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Entering into the discussion about how to respond to last week's school shootings in Newtown, Conn., the National Rifle Association on Friday called for putting "qualified armed security" in all schools.
It's a message that echoes calls from some state lawmakers and other gun groups that haven't been as silent as the NRA over the past week.
Although people think of the NRA as being synonymous with the gun lobby — and it has by far the largest membership and the biggest budget — other gun owner groups often have taken an even harder line, leaving the NRA with little room to maneuver politically even if it wanted to.
In contrast to President Obama and congressional Democrats, Republicans have mostly been quiet or skeptical about the prospects for gun control in the coming year. But the early statements from gun groups have made it clear they'll work hard to block gun control ideas such as banning assault rifles or stiffening background check requirements.
"If a Republican votes for any form of gun control, they are inviting the NRA and other groups to run a primary opponent against them, and they're asking to be unseated," says Scott Melzer, who chairs the sociology department at Albion College in Michigan.
The Cincinnati Coup
The NRA was founded back in 1871 and for much of its history devoted itself largely to issues of marksmanship, such as safety and training.
But the political landscape around guns began shifting roughly a century after the group's founding. Following passage of the Gun Control Act of 1968, new groups came on the scene devoted to protecting Second Amendment rights in the political arena.
"Basically, after the competition in gun rights started, the NRA was forced to rethink how to do things," says Phil Watson, director of special projects for the Second Amendment Foundation, which has won a number of high-profile legal battles. "The presence of other groups being out there forced the NRA to become more of what they are today."
An internal coup at the NRA's annual meeting in 1977 in Cincinnati forced out old-school shooters and hunters who did not want the group deeply engaged in politics and ushered in new leadership that reshaped the NRA into the lobbying powerhouse it has become.
"When people say gun lobby, they mean NRA," says Harry Wilson, author of Guns, Gun Control and Elections.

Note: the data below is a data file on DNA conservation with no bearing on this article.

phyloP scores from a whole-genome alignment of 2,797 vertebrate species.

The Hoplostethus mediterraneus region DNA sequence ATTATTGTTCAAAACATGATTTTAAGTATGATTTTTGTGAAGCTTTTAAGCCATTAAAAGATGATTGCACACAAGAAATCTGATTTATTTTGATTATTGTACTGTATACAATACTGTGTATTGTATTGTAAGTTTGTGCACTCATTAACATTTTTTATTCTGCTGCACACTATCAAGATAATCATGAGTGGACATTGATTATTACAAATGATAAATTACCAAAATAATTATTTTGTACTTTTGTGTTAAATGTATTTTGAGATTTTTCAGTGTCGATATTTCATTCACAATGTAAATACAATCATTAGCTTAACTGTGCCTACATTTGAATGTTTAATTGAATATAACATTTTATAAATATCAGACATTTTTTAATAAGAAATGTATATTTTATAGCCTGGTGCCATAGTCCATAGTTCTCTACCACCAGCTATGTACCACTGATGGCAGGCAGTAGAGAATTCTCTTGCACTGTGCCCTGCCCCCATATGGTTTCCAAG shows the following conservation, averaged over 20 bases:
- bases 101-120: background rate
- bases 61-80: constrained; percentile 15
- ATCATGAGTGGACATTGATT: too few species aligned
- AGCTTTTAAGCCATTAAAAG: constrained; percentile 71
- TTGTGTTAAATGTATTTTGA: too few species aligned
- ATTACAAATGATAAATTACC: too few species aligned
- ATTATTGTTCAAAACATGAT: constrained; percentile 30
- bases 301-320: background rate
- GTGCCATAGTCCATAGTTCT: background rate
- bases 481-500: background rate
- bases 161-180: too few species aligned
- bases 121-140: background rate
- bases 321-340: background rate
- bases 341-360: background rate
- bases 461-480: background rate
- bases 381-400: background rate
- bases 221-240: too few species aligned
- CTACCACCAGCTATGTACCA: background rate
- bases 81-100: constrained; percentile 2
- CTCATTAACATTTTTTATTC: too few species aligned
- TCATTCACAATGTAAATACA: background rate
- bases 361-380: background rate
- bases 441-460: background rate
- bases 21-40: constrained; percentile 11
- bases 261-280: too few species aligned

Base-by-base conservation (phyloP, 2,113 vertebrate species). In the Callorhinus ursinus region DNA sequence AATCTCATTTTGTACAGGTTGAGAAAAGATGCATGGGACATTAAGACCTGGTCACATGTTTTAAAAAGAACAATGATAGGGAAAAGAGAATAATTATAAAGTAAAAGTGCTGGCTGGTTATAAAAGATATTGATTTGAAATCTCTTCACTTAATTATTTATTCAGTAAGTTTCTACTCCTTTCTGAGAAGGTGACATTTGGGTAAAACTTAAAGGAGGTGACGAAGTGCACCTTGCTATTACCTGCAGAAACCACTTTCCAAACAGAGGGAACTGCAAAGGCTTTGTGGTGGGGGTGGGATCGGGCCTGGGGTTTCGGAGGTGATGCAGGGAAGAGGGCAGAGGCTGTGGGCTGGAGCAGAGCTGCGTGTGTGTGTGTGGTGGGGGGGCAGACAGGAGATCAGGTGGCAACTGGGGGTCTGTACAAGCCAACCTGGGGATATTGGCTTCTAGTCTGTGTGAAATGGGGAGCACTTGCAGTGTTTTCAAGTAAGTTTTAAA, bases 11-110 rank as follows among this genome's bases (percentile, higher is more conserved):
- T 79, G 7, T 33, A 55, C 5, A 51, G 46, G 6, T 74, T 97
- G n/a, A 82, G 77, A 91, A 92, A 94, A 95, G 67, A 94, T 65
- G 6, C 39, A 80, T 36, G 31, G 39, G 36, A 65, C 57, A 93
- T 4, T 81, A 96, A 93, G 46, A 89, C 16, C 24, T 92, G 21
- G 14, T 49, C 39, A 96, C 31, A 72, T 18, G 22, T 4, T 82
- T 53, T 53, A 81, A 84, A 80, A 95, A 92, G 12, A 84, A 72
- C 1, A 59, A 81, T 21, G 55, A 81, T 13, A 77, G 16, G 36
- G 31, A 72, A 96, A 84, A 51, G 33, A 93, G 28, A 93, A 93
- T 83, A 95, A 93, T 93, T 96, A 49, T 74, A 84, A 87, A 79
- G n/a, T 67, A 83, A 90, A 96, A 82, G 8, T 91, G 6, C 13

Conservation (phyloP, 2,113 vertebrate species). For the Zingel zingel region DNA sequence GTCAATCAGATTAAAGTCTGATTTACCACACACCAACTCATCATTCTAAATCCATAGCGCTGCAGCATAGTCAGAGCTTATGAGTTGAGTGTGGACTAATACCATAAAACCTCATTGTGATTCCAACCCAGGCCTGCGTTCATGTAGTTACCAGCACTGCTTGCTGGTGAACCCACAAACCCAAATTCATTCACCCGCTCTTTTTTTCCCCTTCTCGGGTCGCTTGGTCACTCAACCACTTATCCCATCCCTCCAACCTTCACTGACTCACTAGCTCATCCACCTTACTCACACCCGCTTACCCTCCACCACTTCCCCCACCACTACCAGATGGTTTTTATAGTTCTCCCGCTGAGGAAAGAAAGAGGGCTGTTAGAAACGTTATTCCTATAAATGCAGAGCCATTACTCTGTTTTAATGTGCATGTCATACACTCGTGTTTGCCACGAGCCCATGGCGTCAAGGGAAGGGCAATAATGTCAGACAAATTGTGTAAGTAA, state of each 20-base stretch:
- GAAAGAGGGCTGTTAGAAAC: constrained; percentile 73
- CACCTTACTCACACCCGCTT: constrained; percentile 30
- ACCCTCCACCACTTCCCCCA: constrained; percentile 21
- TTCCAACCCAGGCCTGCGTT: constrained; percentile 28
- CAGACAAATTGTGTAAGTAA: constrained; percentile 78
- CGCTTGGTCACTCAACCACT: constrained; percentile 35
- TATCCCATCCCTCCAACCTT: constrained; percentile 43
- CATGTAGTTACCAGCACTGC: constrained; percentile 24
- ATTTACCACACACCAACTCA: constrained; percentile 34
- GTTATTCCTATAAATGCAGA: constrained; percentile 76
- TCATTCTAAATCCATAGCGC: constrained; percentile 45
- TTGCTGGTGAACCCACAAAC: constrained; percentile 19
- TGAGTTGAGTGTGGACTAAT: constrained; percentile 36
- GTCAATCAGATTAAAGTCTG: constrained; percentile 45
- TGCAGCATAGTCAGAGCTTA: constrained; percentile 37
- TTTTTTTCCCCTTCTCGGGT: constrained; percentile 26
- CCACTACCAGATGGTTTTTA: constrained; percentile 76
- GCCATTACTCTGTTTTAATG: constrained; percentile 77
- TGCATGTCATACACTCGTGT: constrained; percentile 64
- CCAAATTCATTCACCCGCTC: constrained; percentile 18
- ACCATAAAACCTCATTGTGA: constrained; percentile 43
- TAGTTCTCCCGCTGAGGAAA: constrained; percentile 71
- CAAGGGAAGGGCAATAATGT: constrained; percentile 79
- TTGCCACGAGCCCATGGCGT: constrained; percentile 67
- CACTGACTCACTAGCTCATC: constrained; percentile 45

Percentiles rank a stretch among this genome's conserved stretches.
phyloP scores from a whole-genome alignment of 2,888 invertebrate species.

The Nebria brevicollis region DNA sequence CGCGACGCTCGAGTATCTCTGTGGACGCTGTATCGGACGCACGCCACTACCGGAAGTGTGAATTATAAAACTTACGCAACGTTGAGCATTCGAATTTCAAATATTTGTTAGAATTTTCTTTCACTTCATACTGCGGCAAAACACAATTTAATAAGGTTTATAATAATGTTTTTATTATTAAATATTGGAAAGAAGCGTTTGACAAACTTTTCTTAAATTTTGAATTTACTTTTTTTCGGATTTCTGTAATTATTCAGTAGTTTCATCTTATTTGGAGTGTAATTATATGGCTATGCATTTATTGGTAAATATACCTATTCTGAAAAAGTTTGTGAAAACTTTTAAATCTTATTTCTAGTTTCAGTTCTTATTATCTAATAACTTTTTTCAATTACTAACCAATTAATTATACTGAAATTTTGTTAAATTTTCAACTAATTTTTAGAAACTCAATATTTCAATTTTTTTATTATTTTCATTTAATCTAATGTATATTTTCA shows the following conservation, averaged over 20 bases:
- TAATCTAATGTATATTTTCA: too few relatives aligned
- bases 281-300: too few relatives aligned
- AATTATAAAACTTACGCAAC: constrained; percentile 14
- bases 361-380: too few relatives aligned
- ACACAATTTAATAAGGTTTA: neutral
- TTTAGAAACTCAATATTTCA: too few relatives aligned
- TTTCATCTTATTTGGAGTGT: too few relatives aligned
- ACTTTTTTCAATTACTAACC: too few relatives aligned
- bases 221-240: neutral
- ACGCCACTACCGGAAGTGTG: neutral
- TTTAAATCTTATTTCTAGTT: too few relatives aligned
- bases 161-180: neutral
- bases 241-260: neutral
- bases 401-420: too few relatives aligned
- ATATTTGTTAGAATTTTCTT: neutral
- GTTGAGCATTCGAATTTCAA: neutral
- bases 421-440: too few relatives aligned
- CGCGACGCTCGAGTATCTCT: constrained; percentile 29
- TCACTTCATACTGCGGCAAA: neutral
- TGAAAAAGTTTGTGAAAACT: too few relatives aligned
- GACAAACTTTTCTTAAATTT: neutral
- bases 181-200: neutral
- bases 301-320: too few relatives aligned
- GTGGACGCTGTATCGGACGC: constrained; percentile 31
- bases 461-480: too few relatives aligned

Other Groups More 'Strident'
Gun control advocates think of the NRA as being "strident," but other groups at both the federal and state levels often take an even harder line, says Wilson, a political scientist at Roanoke College in Virginia.
While the NRA kept mum, representatives from groups such as the Gun Owners of America have been fixtures on cable talk shows over the past week, arguing against gun control measures.
Michael Hammond, legal counsel for the Gun Owners of America, points out that Connecticut already bans assault weapons. "Why in heaven's name does anyone think enacting the same law [in Washington] as was on the books in Connecticut would produce a different result?" he asks.
Hammond says that numerous gun laws enacted since 1968 have done nothing to deter gun violence; if anything, he suggests, they have made the problem worse.
"The difference with the NRA is that after Columbine, we took the position that no gun control was appropriate," he says, referring to the mass school shooting in 1999. "After Columbine, the situation looks a lot worse than it does now, in terms of ineffectual gun control legislation, and we were able to stop it then."
No Moderate Alternative
In the aftermath of Newtown, even some gun owners have expressed support for ideas such as limiting the size of ammunition magazines. But there's no organized group that speaks for more moderate gun rights supporters, Andrew Rotherham argues in Time.
"The NRA and its even more radical cousins are pretty much exclusively focused on maintaining access to all kinds of firearms and ammunition," he writes.
As Albion's Melzer points out, there have been efforts over the years by various groups to "peel off" more moderate members from the NRA, but they haven't enjoyed sustained success.
Richard Feldman is trying. A former NRA regional political director, Feldman helped negotiate requirements for child safety locks with the Clinton administration as an industry trade association official.
Now he has founded a group called the Independent Firearms Owners Association, which includes on its board a number of retired law enforcement officers. "There are 15 million self-identified liberals that own guns — that's four times the size of the NRA," he says.
But while Feldman sounds more open to compromise than the other gun groups, he shares their belief that "the issue is rarely the gun, but rather in whose hands are the guns" — another way of saying that guns don't kill people, people kill people.
"If we were having a discussion a week ago and you asked me, 'How do you feel about arming teachers?' I would have said it doesn't sit right with me," Feldman says.
But like other gun rights advocates, Feldman says he's warming to the idea.
Echoing a sentiment expressed by LaPierre of the NRA, Feldman says, "When you have an evil person with a gun coming after you, the only way to oppose that is to have a good person who can meet or match the guy."
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